The former secretary of State can bring alive again the public spirit of the Kennedy years by reaching out to find a new generation of citizens from all walks of life to staff her government with new people, bringing new ideas from business, academia, philanthropy and faith-based services.
This story is more riddled with holes than Bonnie and Clyde’s car at the end of their final ride.
The most obvious is that the author is describing a Hillary Clinton who simply doesn’t exist. The presumption that Mrs. Bill can ooze humor and charm is about as reality based as my chances for making the U.S. Olympic Track Team. As for sincerity and compassion, we’re just plain wandering into The Onion territory there.
She can promise to replicate the economy as it was during her-ahem-husband’s tenure, and if the GOP has a worthy candidate it will be pointed out that the likelihood of a second dot com boom is unlikely.
Hillary Clinton was elected to the Senate while there were still a lot of warm, fuzzy feelings for Bill Clinton floating around in the Democratic electorate. That was fifteen years ago. Bubba is still well liked but there are a lot of new voters who have never fallen under his snake-oil-salesman charm. Hillary won’t get a lot of help from that.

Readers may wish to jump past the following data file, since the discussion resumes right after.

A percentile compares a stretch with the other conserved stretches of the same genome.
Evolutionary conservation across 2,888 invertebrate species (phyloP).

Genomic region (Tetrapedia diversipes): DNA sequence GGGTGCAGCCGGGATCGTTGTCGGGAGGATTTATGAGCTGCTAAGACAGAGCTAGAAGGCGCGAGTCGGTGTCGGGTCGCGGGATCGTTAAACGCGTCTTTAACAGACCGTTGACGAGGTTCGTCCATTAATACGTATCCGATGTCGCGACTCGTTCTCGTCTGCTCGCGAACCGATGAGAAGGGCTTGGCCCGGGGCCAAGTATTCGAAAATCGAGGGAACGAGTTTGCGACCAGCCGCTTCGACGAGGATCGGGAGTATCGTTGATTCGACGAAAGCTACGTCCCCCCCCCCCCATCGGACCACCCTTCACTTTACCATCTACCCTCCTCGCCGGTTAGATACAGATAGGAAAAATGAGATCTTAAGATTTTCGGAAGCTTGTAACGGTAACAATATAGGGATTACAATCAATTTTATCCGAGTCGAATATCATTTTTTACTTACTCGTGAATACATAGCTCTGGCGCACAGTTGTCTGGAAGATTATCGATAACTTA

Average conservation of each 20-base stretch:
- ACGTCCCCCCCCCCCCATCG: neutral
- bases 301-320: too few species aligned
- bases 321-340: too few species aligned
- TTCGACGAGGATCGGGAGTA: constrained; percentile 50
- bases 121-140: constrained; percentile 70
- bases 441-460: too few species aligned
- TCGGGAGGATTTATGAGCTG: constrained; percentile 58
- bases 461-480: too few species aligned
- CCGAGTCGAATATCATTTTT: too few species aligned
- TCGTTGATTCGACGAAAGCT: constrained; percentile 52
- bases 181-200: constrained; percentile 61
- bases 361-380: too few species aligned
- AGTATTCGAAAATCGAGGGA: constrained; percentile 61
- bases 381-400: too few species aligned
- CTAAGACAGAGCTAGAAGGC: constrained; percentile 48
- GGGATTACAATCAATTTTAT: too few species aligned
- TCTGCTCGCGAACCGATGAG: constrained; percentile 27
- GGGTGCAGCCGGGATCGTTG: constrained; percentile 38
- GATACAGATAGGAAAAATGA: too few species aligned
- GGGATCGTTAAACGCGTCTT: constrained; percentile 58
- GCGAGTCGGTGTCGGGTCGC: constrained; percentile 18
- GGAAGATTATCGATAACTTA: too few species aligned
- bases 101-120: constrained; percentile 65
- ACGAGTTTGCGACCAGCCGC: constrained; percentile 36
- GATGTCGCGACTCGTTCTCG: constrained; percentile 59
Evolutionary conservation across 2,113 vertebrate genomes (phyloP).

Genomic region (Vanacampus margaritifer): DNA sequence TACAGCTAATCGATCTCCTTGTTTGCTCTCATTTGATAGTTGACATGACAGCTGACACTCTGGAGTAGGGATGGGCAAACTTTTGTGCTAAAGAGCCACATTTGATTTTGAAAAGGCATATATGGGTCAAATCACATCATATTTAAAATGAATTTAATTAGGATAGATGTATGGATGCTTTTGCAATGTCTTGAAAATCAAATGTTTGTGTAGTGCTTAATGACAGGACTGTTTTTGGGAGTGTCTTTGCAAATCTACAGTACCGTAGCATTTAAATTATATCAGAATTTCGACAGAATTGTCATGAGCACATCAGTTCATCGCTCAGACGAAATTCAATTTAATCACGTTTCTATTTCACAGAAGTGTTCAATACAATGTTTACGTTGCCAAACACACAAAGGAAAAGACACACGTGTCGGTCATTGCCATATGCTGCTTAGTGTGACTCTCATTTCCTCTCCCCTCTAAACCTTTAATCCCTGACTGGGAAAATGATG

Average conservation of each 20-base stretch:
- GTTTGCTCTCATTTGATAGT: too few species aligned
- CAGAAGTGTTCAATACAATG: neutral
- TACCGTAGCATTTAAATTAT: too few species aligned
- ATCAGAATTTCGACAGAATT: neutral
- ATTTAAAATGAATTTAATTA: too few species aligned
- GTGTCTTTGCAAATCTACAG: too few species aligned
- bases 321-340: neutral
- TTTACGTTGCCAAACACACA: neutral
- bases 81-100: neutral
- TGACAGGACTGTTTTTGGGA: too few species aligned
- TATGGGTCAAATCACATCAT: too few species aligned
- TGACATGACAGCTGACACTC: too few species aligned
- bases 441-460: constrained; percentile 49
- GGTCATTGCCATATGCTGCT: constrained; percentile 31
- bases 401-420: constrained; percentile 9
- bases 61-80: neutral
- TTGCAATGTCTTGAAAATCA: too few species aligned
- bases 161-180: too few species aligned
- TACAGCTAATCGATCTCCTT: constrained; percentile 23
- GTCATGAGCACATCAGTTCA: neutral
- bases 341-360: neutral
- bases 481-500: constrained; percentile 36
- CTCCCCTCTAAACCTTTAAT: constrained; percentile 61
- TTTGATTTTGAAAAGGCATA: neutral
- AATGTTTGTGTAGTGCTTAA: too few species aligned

She possesses none of Bill’s people skills, and the more she gets out in public, the more that will become apparent to younger voters. As soon as she became snippy in her press conference last week, her handlers pulled her away from the mic. That won’t work once she’s an official candidate doing more events and town halls.
So good luck with this one winning hearts and minds, unless she’s just going to be an anti-feminist and let her man do all the work for her.
Democrats’ support is softening for Hillary Clinton, their party’s presumed 2016 presidential front-runner, with many favoring an independent review of her personal email use when she was secretary of state.
Support for Clinton’s candidacy has dropped about 15 percentage points since mid-February among Democrats, with as few as 45 percent saying they would support her in the last week, according to a Reuters/Ipsos tracking poll. Support from Democrats likely to vote in the party nominating contests has dropped only slightly less, to a low in the mid-50s over the same period.
Even Democrats who said they were not personally swayed one way or another by the email flap said that Clinton could fare worse because of it, if and when she launches her presidential campaign, a separate Reuters/Ipsos poll showed.